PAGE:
Pranayama is the “bridge” between “external” yoga (physical poses) and “internal” yoga (meditation).

It can be explored along three dimensions:

1) Physical aspect
First of all the yogi learns:

  • to watch their breath without changing it, especially to grasp where it starts and where its ends in the chest (pranasthana),
  • then to stretch it out, beginning at the natural breathing rhythm to reach that of a respiratory cycle per minute comfortably,
  • finally to modify the rhythm of the breath by changing the duration of inhale and exhale and then by holding the breath with either full or empty lungs.

All of this results in a number of significant physical effects such as a greater respiratory capacity, better blood flow and a greater overall vitality. Diseases such as asthma for instance are efficiently cured through a regular practice of Pranayama. According to some neuroscientists, respiratory functions are more easily influenced than any other vital function and the yogi uses this control as a first step towards the mastery of the nervous system. When a greater control of the cortical activity is accomplished over a function such as the breath, it becomes easier to master other functions (vasomotor, etc). It then becomes possible to reduce the blood pressure, or the heart rate (see the study of Dr. Thérèse Brosse about Krishnamacharya in 1935 in Mysore).

2) Energetic aspect
The practice of pranayama can have some effects on the energetic level, for example some practices make it possible to concentrate prana in some particular areas of the body and thus reveal some hidden capacities. The work of intention (bhavana pranayama) is capital in order to direct prana, the breath shouldn’t be mechanical but “inhabited” by a conscious attitude (such as joy, or peace) because as they say, “energy follows thoughts”.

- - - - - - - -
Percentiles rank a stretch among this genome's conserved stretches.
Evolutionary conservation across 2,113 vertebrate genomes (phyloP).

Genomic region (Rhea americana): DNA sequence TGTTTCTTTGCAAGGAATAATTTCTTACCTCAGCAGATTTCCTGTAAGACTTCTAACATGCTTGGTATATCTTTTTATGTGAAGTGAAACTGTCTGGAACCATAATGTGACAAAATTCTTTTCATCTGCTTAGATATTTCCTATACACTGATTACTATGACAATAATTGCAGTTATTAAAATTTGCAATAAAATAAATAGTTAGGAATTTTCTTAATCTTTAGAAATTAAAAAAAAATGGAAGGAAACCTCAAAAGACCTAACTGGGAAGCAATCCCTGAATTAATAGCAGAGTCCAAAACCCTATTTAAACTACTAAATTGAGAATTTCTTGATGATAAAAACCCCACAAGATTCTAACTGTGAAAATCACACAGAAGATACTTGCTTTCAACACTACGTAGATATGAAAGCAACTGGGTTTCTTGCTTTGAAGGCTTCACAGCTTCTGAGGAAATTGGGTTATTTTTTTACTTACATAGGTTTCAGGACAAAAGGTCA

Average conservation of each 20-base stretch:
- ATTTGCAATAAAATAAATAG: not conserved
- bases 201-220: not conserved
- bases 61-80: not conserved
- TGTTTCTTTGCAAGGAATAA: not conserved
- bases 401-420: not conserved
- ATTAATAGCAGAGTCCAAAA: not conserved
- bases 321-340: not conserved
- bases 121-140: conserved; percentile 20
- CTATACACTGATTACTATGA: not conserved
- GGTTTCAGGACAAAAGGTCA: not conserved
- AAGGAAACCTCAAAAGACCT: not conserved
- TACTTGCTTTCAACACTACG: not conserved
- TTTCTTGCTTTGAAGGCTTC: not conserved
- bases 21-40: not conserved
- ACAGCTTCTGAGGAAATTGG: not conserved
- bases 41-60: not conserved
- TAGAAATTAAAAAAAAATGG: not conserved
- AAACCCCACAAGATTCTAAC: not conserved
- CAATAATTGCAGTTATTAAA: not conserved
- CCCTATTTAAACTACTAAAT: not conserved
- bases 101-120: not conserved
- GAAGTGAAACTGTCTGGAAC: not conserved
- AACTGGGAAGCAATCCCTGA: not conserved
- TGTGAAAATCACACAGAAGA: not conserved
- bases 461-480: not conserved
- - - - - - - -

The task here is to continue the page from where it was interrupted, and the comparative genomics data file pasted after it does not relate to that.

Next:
Many of the so-called “miracles” of Indian fakirs are in fact born from a certain level of mastery of prana, which often makes them appear as great souls to their disbelieving bigots. At this level of practice, the theoretical understanding of the energy flow in the body (doshas, koshas, nadis, chakras tec) is important as is the “supervision” of a qualified instructor.

3) Spiritual aspect
In his commentary on the yoga sutras, Vivekananda tells us:

“When the posture has been conquered, then this motion is to be broken and controlled, and thus we come to Pranayama; the controlling of the vital forces of the body. Prana is not breath, though it is usually so translated. It is the sum-total of the cosmic energy. It is the energy that is in each body, and its most apparent manifestation is the motion of the lungs. This motion is caused by Prana drawing in the breath, and is what we seek to control in Pranayama. We begin by controlling the breath, as the easiest way of getting control of the Prana.”

When pranayama is combined with other practices such as mantras (sounds), nyasa (placement of the mantra on some parts of the body), mudras (gestural seals) and bhavana (imagination and visualisation), the efficiency of pranayama is thus multiplied and has a great influence on the emotional, intellectual and spiritual planes. When these practices are used during pranayama so as to trigger a meditative state we can then say that pranayama is “sagarbha” (with seed) as opposed to pranayama “agarbha” (without seed) that is to sayd without mantra, bhavan or nyasa.

Sagarbha pranayama is considered more efficient than the simple control of breath at the physical level.

sagarbo mantrasahitah vigarbho mantravicyutah |
prasasto mantra sahita itarastvadhamassmrtah ||

Pranayama done reciting a mantra is called with seed (sagarbha pranayama) and pranayama without mantra is called without seed (vigarbha pranayama). The scriptures praise pranayama with mantra whereas the second type is considered inferior (1-97 Yoga Rahasya).

We can then tackle the superior levels of refinement implying emotions and then intellect during pranayama.

kecittu saptavyaharasahitam sirsasammitam ||
gayatrimarthasahitam vyaharanti budhottamah ||

Enlightened yogis advise the use of the gayatri mantra with the pronunciation of the seven planes of manifestation (sapta vyahrtis) and the head (siras) as well as the contemplation of the meaning of the mantra during the practice of pranayama (1-115 Yoga Rahasya).

Stéphane Chollet

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